Tricks of the trade

By Gus Bode

When Boise State’s football team converted on a hook-and-ladder, a touchdown pass from a wide receiver and its own version of the Statue of Liberty play on its way to a shocking overtime Fiesta Bowl victory against favored Oklahoma in January, hope was given to underdogs throughout the nation.

The SIU football coaches were paying attention as well.

Head coach Jerry Kill said his offensive staff visited Boise State University in May to meet with coaches and figure out how the Broncos pulled off such a dramatic victory.


Boise State capped a perfect 13-0 season with the 43-42 victory over Oklahoma and earned a share of the BCS national title in the minds of some experts, something unheard of for a team residing in a mid-major conference like the Western Athletic Conference.

“They certainly don’t have the athletes that Oklahoma University had, but they beat them,” Kill said. “How’d they do that? So we just look for things that we can get from them.”

Offensive coordinator Matt Limegrover said his staff focused mainly on the ability of Boise State to confuse defenses with constant shifts and changing looks in pre-snap formations.

“We want to find different ways to get into some different formations and do some different things prior to the snap of the football – basically make the defense work a little bit harder, create a little bit of confusion within the defense and still be where we need to be at the snap of the football,” Limegrover said.

Limegrover said Boise State does just about as good of a job as anybody in keeping the opposition on its toes by “window-dressing” plays that may look the same as one previously ran or seen in film viewings, but is actually a different scheme altogether.

“That’s really been something that they have made their identity – to do different things like that and to do it well – so we figured as with anything if we were going to go visit somebody we wanted to visit someone who a lot of people considered the best at doing it,” Limegrover said.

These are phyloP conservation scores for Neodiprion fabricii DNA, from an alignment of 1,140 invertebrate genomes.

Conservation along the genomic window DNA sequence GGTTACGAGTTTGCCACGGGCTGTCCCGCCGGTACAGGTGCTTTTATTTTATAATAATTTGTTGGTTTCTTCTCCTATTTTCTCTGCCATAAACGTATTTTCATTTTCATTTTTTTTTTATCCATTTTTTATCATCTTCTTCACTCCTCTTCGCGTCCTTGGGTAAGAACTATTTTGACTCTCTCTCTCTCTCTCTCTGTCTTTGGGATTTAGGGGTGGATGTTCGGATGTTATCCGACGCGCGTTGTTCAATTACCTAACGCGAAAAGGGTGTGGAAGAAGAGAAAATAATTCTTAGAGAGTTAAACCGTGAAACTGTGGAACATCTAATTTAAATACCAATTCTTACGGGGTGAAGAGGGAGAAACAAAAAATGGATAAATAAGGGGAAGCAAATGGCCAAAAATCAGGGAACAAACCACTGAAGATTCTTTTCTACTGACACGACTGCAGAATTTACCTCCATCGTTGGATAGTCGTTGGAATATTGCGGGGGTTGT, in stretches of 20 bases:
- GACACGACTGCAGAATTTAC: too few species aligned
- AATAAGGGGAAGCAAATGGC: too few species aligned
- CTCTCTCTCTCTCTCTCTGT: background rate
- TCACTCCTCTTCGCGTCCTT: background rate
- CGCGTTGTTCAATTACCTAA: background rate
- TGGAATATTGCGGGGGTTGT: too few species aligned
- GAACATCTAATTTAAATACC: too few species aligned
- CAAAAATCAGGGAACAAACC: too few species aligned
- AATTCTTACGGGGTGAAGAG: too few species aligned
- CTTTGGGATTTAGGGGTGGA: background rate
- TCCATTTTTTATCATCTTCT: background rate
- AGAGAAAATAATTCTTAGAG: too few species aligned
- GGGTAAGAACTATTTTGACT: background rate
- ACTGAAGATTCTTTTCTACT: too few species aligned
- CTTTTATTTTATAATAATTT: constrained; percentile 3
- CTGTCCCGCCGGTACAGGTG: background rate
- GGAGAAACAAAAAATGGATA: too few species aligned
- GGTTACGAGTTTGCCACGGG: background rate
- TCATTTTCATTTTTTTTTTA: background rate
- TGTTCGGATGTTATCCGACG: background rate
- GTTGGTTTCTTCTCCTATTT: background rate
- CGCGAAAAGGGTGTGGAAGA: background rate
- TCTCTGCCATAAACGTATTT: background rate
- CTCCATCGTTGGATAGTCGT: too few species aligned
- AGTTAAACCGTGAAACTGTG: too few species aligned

Limegrover said the ideas he and the SIU coaching staff picked up have already been implemented into the system, and the offensive players have been working on disguising their movements since camp began this summer.


“Kids have had some fun with it and done a good job with it,” Limegrover said. “It still allows us to be fairly simple once the ball is snapped, but create hopefully some confusion and some chaos for the defense.”

Senior quarterback Nick Hill said the tips have been rewarding to work into his game and he thinks they will pay off.

“After a full game of shifting and motioning and stuff, it’s going to take a toll on that defense because they’ve always got to be thinking,” Hill said. “It might not mess them up every play, but one or two plays they might back down and you’ve got to take advantage of it.”

Hill said Boise State’s success also serves as an inspiration to SIU, a team he sees as being in a somewhat similar position.

“Just watching the way they did it over the years, they were kind of knocking on the door, knocking on the door, and then last year they took off, and that’s what we’re looking to do,” Hill said. “We’ve been there knocking on the door, and it’s time for us to take off.”

Sean McGahan can be reached at 536-3311 ext. 269 or [email protected].